Number of Reviews: 40
Write a review Tight, well-crafted piece of short IF, November 8, 2021
by ccpost (Greensboro, North Carolina)
Playing through Shade felt like reading a finely-crafted short story. The game environment is small, though precisely described so that each detail is striking and rich with information -- nothing extraneous. The work is focused in on a particular theme, and develops this theme deliberately and effectively. The imagery is evocative, though narrowly centering on a particular motif (Spoiler - click to show)(sand! and more sand!!). Like the best works of short fiction, Shade can be experienced in a relatively brief session, though it leaves a powerful impression that stays in the reader's head long afterward.
Shade presents a strange, disquieting kernel that the reader can contemplate beyond the bounds of the text itself. I won't delve into the content of that kernel in this review since, as mentioned, the work is easy enough to engage with quickly and a new reader does really benefit from going into the work with minimal foreknowledge.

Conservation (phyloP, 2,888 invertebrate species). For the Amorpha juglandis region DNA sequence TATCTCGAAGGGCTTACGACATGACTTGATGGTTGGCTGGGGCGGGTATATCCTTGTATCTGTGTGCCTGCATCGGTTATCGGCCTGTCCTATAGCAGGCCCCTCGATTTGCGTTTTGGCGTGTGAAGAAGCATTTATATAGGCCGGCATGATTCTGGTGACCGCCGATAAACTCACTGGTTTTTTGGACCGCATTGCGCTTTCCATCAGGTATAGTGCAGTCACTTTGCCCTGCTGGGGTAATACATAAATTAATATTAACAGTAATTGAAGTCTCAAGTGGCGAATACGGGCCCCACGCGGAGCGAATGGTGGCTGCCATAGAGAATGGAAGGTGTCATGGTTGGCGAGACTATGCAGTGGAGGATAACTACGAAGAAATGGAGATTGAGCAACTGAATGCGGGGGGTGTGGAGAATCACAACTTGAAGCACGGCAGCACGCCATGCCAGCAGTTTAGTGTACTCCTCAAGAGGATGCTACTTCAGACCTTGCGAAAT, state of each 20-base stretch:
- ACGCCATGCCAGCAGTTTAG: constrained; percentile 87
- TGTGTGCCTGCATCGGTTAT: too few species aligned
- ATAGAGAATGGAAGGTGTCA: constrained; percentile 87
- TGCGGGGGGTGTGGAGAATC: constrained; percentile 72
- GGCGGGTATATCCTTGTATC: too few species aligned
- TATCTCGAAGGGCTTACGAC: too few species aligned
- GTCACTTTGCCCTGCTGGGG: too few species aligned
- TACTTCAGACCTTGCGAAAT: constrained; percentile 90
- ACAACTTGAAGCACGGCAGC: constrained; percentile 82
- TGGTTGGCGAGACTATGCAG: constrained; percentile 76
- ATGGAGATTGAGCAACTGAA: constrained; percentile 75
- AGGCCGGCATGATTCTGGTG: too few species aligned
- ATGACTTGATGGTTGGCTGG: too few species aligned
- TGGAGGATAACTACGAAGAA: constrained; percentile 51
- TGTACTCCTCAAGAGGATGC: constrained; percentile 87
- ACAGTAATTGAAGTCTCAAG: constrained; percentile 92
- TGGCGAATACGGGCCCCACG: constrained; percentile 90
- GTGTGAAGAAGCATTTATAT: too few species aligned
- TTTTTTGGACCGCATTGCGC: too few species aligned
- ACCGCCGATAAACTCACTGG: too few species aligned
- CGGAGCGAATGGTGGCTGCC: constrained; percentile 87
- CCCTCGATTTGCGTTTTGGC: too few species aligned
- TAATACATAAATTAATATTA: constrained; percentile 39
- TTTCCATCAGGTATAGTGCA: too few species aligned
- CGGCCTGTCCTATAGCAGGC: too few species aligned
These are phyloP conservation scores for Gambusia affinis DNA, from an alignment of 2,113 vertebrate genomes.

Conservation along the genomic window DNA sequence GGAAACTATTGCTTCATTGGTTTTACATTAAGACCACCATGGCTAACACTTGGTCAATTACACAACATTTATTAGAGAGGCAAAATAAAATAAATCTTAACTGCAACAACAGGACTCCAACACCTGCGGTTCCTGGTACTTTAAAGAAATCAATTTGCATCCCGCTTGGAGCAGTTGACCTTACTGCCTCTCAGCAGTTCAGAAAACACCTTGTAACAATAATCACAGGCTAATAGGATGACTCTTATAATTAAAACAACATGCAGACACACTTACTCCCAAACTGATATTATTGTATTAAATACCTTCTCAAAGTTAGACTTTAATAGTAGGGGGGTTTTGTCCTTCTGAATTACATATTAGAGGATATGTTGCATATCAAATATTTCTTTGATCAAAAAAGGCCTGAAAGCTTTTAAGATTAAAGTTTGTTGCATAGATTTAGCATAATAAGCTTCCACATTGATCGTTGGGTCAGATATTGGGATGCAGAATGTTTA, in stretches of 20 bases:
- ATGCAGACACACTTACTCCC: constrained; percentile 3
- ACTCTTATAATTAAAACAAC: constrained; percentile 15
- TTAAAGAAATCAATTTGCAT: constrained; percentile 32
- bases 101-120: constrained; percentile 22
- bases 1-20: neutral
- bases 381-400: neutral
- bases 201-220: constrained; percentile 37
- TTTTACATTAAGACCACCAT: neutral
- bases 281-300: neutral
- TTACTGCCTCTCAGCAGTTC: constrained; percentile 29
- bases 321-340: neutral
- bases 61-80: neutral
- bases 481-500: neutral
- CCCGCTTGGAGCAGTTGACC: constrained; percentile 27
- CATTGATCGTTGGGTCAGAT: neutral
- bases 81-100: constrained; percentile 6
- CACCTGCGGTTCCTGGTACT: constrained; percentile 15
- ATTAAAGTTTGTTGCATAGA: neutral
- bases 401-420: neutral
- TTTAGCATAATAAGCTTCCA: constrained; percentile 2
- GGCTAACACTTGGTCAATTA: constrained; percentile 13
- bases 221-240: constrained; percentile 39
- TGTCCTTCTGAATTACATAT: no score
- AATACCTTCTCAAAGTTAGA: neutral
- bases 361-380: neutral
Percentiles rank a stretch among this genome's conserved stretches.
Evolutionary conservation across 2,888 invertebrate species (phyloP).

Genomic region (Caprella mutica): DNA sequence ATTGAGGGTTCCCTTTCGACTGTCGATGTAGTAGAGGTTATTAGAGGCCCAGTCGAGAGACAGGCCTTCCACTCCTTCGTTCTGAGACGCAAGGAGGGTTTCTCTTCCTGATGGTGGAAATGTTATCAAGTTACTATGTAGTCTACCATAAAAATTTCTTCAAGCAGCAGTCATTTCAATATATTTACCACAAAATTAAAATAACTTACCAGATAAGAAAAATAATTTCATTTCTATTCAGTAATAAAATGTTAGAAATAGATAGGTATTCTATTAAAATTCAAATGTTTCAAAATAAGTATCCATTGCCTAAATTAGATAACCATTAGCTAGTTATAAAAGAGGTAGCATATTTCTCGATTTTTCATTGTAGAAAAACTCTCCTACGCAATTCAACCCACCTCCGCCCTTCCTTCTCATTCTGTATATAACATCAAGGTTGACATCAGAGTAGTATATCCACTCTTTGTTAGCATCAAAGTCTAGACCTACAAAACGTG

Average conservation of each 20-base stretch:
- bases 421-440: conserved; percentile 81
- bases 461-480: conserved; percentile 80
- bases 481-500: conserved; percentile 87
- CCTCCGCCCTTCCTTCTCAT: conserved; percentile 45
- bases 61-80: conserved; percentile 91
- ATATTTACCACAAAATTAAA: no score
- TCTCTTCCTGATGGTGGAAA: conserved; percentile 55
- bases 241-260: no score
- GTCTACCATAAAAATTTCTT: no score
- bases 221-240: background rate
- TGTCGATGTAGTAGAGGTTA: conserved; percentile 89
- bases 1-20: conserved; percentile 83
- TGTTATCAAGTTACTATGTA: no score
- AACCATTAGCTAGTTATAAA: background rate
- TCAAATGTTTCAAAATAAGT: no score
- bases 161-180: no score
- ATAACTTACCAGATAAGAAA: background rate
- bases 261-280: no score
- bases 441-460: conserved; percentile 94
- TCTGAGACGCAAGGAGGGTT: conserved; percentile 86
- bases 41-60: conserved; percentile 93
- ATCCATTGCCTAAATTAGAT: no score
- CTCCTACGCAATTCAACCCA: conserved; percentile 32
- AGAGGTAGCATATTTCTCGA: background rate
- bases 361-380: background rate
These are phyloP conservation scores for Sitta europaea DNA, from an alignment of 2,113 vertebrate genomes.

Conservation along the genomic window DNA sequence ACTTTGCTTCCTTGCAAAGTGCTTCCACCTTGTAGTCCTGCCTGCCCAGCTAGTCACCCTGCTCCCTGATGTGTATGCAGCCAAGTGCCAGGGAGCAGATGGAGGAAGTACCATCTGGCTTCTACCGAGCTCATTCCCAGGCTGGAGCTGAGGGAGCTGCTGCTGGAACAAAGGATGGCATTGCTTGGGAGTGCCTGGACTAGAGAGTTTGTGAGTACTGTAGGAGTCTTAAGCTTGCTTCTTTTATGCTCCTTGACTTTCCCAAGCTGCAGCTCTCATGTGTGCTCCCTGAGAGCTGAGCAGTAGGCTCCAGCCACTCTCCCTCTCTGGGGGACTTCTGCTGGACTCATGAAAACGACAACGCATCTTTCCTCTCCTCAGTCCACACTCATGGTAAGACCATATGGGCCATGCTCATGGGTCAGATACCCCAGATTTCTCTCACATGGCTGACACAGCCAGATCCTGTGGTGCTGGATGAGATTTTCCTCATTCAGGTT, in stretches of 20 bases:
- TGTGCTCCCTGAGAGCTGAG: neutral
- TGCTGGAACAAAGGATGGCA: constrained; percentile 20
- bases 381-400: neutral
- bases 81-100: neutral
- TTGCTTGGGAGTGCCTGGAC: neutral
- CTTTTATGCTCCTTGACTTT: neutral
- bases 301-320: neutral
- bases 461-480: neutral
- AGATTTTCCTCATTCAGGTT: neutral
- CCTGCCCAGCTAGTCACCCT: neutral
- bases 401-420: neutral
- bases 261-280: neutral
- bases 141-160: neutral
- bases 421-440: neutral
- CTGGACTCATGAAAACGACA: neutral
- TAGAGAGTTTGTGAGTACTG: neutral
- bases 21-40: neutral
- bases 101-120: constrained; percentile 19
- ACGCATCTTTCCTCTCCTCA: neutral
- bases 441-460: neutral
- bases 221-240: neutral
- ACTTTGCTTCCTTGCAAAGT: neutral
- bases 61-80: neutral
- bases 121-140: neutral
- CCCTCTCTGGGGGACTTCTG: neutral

While I absolutely loved the work, I had some minor issues with the mechanics of how a reader progresses through the narrative. It seems as though there's essentially one narrative trajectory through the game, with the player progressing as they accomplish tasks in preparation for an upcoming trip. None of these tasks are particularly difficult to figure out, and at it's best, the progression of the narrative felt like it was happening all of its own accord (Spoiler - click to show)with more and more sand filling the apartment, and the environment slowly transforming into a desert hell-scape.
However, there were a couple times when I got stuck looking for just the right object in the environment that I needed to interact with in just the right way to keep the narrative moving. These times took me out of the otherwise absolutely engrossing experience of the game.